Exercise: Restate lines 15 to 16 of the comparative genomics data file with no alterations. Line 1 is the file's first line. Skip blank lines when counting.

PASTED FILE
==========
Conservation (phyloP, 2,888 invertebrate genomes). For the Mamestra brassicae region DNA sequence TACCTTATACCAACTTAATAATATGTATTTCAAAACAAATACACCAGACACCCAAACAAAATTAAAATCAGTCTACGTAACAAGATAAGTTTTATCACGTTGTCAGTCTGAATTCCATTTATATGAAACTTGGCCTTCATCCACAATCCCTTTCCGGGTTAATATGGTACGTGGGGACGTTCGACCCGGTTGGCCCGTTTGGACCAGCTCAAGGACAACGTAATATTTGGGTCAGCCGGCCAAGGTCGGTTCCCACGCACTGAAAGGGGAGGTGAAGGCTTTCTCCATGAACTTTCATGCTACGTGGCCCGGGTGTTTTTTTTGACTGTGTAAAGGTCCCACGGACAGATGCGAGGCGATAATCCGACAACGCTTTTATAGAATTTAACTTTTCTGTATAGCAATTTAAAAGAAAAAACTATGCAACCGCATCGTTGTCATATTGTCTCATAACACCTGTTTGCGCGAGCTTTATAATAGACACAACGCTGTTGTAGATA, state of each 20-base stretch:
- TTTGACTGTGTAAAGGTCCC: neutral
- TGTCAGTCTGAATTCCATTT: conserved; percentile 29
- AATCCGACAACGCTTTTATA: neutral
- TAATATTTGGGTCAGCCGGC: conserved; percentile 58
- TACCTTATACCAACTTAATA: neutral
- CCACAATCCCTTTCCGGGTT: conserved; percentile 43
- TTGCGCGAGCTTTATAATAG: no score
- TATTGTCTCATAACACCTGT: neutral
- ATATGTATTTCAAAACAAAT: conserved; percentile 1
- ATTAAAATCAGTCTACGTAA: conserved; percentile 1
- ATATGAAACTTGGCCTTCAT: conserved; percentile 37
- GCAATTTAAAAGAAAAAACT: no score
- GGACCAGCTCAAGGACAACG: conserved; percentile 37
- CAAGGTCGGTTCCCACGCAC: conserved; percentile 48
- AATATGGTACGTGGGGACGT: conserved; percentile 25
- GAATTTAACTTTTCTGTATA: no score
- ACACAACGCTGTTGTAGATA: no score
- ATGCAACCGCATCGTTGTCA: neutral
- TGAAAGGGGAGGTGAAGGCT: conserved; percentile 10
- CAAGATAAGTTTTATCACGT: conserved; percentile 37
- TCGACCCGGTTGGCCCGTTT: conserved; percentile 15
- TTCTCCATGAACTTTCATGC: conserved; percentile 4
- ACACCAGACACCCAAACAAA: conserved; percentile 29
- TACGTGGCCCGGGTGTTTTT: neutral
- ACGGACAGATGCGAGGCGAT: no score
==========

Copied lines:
- CAAGGTCGGTTCCCACGCAC: conserved; percentile 48
- AATATGGTACGTGGGGACGT: conserved; percentile 25